40 days has quite the significance in accounts throughout scripture: from 40 days of rain during the flood (Genesis 7:12), the 40 days given to Nineveh to repent (Jonah 3:4), all the way up to when Jesus spent 40 days in the wilderness as told in Matthew 4. But there is one particular 40-day period that strikes a chord with me: the 40 days Moses spent on Mt. Sinai to receive the 10 Commandments and the impatience of the Israelites awaiting his return (Exodus 19-32).
I have to wonder, “How could the Israelites be so foolish and impatient for Moses to return from the top of Mt. Sinai? How could a group of people who had just been delivered from slavery turn on God so quickly and create their own god to worship? Moses was gone for 40 days, and they thought he wasn’t returning. Why would they think God would abandon them so quickly?”
Prayer has always been a significant part of my life, whether it is praying for others or for myself. And as much as I would like to judge the Israelites in the desert, I have to turn and look at my own life first.
In reflecting on this notion I think back to the Israelites who are in the desert and can only hope to depend on God to make it out alive. Time after time God had delivered them, but they were stubborn, a “stiff-necked people” (Exodus 32:9). Every new dire situation brought a new level of dependence on God; it always seemed as they failed to do the right thing.
Fortunately the people of Israel were given another chance to receive God’s covenant. Knowing this, now I ask myself, “How many chances has God given me? To be patient? To wait for what He may have in store for me?” It is more than I can imagine. I have always thought that I need to grow more spiritually, maybe through exercises or devotionals. I am sure these would be helpful, but what took me some time to realize is that my impatience has been my exercise to grow spiritually. My life is my devotion. My struggles are my testimony. Waiting on God is what has built my faith. I may be imperfect, but I am perfectly fine with finding out more about myself while waiting on God.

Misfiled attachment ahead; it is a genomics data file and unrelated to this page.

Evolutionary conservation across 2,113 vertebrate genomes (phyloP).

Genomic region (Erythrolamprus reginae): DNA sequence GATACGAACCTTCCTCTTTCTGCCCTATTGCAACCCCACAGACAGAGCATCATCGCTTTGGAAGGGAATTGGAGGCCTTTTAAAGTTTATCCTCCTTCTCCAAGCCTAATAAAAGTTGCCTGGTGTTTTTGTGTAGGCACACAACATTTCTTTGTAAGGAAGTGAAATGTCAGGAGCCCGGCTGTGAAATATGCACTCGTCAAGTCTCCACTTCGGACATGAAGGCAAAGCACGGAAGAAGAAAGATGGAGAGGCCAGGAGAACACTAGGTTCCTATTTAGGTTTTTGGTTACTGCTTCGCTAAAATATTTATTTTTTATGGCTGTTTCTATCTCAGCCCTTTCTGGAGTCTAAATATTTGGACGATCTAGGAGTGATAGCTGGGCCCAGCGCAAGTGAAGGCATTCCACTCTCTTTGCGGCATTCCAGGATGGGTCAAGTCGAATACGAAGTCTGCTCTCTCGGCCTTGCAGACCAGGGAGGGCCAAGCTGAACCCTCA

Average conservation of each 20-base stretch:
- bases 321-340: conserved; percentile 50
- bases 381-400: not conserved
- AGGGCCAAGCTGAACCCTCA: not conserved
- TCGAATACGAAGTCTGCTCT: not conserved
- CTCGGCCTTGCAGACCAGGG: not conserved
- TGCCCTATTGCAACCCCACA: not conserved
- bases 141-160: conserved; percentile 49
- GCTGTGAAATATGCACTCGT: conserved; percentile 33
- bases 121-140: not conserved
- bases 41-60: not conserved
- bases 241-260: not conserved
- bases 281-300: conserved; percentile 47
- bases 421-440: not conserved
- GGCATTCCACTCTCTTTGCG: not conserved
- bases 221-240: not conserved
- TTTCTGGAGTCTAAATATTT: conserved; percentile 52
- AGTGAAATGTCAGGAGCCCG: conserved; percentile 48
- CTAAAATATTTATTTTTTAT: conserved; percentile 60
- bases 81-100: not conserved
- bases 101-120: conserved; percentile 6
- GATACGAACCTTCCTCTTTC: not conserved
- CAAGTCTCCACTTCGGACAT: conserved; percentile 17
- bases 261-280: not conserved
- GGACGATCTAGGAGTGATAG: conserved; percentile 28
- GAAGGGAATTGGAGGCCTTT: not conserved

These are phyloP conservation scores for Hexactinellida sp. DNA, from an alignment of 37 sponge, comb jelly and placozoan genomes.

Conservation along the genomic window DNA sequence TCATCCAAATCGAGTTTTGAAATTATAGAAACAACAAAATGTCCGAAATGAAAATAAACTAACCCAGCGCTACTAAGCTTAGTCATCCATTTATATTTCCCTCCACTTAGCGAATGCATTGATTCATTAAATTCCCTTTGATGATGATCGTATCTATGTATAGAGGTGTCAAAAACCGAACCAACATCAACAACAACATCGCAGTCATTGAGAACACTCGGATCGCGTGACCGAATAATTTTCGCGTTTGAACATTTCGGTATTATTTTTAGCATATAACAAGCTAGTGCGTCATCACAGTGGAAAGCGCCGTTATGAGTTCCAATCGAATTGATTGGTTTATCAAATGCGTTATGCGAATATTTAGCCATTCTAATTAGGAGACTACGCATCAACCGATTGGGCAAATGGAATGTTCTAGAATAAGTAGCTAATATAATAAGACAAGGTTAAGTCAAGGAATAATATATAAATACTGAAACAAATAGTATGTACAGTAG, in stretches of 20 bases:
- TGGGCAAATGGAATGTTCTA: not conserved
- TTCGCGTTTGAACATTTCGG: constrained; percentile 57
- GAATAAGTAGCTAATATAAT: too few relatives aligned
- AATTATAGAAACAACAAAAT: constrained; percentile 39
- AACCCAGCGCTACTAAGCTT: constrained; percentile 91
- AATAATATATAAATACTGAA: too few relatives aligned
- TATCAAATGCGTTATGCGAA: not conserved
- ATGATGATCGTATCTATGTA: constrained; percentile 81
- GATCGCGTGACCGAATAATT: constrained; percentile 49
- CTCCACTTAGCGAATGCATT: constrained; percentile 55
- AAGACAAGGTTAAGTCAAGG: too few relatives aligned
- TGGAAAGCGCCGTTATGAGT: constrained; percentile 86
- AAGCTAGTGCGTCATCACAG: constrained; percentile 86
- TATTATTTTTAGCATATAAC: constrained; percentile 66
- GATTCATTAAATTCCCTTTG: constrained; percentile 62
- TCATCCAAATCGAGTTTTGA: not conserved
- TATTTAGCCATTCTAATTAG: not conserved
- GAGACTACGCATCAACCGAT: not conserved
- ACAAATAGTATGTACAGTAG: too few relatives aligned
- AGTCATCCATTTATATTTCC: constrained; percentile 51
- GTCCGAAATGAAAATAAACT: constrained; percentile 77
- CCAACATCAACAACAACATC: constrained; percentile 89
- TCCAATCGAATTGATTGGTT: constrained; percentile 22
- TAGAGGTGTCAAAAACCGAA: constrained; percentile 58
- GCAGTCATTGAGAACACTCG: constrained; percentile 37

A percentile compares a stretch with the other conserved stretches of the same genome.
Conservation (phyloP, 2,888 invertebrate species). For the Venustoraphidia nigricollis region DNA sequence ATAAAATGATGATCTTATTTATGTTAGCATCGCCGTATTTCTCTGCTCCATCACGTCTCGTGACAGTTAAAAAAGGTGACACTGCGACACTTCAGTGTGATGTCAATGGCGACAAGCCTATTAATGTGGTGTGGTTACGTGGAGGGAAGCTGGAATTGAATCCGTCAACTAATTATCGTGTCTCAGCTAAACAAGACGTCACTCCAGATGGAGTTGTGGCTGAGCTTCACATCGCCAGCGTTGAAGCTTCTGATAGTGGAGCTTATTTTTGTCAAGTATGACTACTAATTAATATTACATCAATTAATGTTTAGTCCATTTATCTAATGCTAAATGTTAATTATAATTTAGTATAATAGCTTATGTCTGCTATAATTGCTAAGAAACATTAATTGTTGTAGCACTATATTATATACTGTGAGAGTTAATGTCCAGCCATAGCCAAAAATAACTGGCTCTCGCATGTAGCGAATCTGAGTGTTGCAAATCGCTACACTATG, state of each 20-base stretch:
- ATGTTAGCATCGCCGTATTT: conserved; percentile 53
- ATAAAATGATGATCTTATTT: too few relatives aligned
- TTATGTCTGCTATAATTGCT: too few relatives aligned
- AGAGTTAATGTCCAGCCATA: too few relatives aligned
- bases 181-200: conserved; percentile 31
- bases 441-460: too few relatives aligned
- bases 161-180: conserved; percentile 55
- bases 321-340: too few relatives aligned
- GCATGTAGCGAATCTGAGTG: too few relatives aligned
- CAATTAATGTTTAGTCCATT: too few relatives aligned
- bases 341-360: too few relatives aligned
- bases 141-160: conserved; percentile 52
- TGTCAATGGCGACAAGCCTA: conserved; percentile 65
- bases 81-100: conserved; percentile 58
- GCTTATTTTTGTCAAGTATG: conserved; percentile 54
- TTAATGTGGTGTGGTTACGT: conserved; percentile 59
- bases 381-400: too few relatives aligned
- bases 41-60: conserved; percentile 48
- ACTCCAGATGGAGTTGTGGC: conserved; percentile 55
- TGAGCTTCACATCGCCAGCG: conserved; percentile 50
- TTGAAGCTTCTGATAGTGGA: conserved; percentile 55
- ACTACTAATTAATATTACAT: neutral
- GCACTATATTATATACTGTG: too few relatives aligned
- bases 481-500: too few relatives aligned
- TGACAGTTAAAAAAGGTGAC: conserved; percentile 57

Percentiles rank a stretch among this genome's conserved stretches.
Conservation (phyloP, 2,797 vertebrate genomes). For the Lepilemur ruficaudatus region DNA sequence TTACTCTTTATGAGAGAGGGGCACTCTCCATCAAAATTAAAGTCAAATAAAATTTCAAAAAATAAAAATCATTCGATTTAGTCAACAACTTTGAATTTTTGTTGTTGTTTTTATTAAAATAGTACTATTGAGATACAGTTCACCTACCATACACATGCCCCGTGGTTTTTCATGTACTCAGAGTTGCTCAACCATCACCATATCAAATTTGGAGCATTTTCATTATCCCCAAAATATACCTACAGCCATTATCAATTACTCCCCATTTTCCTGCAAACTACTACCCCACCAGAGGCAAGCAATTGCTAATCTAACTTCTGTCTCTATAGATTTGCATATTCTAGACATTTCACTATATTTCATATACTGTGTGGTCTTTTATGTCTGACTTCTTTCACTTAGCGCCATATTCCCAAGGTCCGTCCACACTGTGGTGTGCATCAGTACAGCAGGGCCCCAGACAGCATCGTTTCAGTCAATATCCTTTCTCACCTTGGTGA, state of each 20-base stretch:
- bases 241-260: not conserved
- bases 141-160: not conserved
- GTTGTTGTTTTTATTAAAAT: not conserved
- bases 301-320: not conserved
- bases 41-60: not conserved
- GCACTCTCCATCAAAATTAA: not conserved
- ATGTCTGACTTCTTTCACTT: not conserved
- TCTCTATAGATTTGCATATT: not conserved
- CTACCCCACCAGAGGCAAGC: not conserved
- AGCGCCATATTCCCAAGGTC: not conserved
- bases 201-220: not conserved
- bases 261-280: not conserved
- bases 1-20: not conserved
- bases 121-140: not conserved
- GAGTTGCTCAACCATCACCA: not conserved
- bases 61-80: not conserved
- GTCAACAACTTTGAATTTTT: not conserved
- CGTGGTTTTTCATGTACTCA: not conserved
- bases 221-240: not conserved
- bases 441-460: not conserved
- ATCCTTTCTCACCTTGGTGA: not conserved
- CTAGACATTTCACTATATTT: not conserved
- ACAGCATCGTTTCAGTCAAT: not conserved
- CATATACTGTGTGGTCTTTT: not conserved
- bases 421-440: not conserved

My life is my devotion. My struggles are my testimony.
In preparing for the journey we know as Passion Week, beginning on Palm Sunday with Jesus’ triumphant entry into Jerusalem (Matthew 21:1-11), a 40-day participation in Lent*, whether for ritual, obligation, or sheer curiosity, may be a time for more than sacrificing diet or some other habit. It could be a time of transformation: a time of divine impatience to reveal what the Lord has in store for our lives.
*Lent is a solemn religious observance in the liturgical calendar of many Christian denominations that begins on Ash Wednesday and covers a period of approximately six weeks before Easter Sunday. The traditional purpose of Lent is the preparation of the believer through prayer, penance, repentance of sins, almsgiving, atonement, and self-denial.